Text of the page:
By Jerry Bonkowski
As NASCAR prepares for its first-ever Cup race at World Wide Technology Raceway in Madison, Illinois (just a short burnout from St. Louis), there will be a lot of eyes upon Sunday’s event and the track itself.
While some may think WWTR – otherwise still known to this day by many as Gateway International Raceway, or simply just “Gateway,” – is a relatively new track, the fact is it’s been around for 25 years.
Between NASCAR’s Xfinity and Truck Series, IndyCar and other series, the 1.25-mile oval at WWTR has hosted dozens of significant races to date. There is also a road course and dragstrip in the multi-purpose facility.
But WWTR has never held a Cup race until this weekend.
The grandstands at the track reportedly hold 78,000 seats, around a racing surface that can be best described as being similar to Darlington Raceway, an egg-shaped oval.
The sightlines in any of those seats are excellent. The area in and around St. Louis is a NASCAR hotbed, including being the home of the famous Wallace brothers: NASCAR Hall of Famer Rusty, plus Kenny and Mike.
In fact, while Rusty and Mike still call the Charlotte area home, Kenny moved his family back to the area a year ago after more than 20 years of living in the Charlotte area.
While I wish the folks at WWTR all the best in this weekend’s event, I have to admit I’ll be watching this race closer than usual. Sure, I’ll be watching from a competition standpoint, but more importantly, from an attendance and popularity standpoint.
There’s a lot riding on the NASCAR Cup Series coming to WWTR. The track and its owner, Curtis Francois, have lobbied NASCAR for years to bring the Cup Series there.
Those lobbying efforts finally paid off – and here we are.
One Cup race will not determine the future of the racing series at WWTR. It will take probably at least 3-5 races over the next few years to determine whether the Cup Series stays at WWTR or not.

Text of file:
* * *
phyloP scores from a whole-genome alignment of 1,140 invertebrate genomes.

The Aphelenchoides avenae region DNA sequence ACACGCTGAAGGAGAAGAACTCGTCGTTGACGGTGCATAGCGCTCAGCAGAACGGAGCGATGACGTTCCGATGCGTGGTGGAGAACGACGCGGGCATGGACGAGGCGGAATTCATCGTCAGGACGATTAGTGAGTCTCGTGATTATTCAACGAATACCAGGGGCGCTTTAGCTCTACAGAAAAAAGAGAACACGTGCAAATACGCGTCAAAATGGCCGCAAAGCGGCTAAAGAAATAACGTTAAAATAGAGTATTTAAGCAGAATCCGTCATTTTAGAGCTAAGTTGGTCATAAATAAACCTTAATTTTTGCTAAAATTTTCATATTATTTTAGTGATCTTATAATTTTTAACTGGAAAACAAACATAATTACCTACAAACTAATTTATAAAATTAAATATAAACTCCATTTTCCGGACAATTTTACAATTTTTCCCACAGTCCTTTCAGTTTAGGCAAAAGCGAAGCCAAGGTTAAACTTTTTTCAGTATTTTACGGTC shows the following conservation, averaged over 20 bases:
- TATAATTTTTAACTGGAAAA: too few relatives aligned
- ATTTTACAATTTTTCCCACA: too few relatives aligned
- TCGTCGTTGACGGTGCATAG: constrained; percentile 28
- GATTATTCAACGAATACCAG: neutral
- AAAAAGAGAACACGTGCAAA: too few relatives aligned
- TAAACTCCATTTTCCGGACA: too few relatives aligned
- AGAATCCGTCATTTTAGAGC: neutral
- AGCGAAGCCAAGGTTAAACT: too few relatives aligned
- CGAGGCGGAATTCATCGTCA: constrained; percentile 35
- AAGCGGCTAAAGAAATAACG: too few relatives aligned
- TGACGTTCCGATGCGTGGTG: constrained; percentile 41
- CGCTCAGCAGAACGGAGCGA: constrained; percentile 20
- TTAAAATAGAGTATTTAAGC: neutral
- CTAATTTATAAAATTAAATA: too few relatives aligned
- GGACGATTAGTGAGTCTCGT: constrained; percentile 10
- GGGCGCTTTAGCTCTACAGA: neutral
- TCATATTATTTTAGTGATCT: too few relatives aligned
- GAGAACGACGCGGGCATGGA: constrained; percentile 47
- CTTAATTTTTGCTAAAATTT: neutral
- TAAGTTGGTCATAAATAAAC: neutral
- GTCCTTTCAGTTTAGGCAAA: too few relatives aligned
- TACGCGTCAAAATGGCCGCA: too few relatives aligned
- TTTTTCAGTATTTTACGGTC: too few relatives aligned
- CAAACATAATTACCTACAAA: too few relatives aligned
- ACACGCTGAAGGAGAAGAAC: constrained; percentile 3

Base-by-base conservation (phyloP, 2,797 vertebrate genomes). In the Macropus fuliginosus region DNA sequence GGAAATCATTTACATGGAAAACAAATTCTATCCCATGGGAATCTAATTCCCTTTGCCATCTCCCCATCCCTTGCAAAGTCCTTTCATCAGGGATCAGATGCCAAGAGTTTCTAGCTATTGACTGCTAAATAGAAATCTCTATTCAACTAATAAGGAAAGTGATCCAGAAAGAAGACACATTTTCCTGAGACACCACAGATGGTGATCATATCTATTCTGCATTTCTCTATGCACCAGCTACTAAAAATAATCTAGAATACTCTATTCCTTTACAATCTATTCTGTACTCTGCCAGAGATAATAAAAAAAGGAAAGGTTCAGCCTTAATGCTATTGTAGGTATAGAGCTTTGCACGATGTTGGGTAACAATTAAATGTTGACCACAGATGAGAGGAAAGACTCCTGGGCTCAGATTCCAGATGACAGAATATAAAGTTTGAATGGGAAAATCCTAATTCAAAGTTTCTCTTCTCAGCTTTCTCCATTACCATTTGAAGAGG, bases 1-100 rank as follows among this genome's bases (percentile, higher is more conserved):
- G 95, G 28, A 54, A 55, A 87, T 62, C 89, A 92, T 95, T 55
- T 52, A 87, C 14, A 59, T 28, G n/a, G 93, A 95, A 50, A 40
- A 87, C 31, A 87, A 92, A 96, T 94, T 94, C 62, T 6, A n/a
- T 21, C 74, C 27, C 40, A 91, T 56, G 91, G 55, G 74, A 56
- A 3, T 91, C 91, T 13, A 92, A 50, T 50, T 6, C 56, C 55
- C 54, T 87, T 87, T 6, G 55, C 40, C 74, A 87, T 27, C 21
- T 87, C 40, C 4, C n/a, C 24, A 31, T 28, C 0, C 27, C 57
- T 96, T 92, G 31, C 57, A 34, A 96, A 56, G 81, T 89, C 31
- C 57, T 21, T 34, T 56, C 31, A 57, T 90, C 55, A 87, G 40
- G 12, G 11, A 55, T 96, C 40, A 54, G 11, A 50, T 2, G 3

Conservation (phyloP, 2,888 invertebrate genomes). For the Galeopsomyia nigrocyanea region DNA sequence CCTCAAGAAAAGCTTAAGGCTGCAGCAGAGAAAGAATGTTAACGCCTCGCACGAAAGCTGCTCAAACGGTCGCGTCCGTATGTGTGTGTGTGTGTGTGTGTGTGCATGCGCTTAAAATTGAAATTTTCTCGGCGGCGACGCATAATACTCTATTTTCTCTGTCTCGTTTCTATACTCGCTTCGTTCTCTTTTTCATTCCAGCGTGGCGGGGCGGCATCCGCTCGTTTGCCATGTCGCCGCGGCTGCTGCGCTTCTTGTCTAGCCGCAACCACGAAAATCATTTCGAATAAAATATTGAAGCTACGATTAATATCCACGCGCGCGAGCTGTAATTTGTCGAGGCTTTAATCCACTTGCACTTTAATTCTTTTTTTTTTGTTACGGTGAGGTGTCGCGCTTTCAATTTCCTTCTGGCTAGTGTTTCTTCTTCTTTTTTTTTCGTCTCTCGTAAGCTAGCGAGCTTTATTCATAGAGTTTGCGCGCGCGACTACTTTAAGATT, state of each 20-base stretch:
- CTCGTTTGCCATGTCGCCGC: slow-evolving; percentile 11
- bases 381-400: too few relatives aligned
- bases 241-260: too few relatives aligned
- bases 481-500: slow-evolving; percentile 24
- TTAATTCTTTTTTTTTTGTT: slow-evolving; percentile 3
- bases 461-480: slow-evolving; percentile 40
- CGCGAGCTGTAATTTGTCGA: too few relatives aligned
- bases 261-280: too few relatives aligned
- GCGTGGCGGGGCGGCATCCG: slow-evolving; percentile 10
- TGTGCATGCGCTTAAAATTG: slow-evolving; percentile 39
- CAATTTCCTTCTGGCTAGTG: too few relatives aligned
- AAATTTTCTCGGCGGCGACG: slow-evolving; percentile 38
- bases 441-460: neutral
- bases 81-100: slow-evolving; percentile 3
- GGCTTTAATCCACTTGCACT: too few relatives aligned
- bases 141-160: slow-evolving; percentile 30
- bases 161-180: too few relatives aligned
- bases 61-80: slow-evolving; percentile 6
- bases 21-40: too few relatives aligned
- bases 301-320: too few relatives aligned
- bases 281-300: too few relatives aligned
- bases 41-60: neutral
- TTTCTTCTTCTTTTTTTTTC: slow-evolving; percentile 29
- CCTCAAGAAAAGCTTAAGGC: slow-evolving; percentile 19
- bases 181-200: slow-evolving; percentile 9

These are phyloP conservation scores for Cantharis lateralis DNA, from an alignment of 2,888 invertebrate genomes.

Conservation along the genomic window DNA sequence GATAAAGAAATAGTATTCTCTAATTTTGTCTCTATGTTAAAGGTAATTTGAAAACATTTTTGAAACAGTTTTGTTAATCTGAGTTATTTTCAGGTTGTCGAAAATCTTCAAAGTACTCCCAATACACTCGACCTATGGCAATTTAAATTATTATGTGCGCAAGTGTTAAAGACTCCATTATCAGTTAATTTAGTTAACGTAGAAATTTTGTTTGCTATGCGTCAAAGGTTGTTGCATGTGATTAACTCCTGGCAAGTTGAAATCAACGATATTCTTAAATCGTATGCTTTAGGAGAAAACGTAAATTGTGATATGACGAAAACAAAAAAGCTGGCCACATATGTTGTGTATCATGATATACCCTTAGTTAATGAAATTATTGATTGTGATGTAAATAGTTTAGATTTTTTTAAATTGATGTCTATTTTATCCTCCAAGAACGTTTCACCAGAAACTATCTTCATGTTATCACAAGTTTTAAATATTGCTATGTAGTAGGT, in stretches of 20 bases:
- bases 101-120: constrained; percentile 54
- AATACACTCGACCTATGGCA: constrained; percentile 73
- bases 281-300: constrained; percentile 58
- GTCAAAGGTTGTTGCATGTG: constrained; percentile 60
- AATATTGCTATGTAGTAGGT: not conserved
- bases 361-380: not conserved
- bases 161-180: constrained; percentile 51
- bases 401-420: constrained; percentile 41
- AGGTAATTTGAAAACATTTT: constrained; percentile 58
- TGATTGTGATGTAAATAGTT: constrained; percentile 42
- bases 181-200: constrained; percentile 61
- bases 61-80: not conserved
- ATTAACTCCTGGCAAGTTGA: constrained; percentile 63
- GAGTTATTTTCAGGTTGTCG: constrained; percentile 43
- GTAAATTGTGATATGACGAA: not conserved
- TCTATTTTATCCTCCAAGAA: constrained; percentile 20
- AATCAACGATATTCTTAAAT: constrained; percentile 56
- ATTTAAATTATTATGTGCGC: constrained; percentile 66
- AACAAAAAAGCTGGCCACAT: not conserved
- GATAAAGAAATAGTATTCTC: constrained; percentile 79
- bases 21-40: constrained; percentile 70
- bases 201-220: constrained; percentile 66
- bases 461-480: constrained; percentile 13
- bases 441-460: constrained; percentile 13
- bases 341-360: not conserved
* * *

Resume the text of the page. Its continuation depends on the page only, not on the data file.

Let me explain:
Roughly 250 miles to the north sits a still outstanding facility, Chicagoland Speedway, CLS for short, which is less than 50 miles from downtown Chicago in the blue collar town of Joliet, Illinois.
CLS started out its NASCAR life as roughly a 90,000-seat track. After years of consolidation and removing seats, it currently holds about 65,000 seats.
But not for long.
No, racing will not be returning to CLS any time soon. In fact, racing will never return to CLS, as the facility, as well as its sister track, Route 66 Raceway, and the Dirt Track at CLS are all slated to be demolished, most likely sometime this year.
Various rumors and reports over the last couple of years questioning the future of CLS have arisen, with the most likely scenario that the entire CLS/Route 66 area will be turned into either a massive Amazon distribution center, or will join more than a dozen other warehouses in an equally massive industrial park that already exists across the street from the two racing venues.
That’s right, warehouses! It’s embarrassing to know that one day, folks will say, “Hey, there used to be a racetrack here, and now it’s just a damn warehouse!”
CLS and Route 66 were owned by a couple of entities in their lifetime, most recently International Speedway Corp., which is now under the NASCAR corporate umbrella.
Built as a twin to Kansas Speedway, the 1.5-mile CLS brought racing to a race-hungry area. In addition to NASCAR, it also held a number of some of the closest races the IndyCar Series has ever seen.
And of course, NHRA drag racing was king at Route 66, and various sprint car and dirt racing series called the Dirt Track home.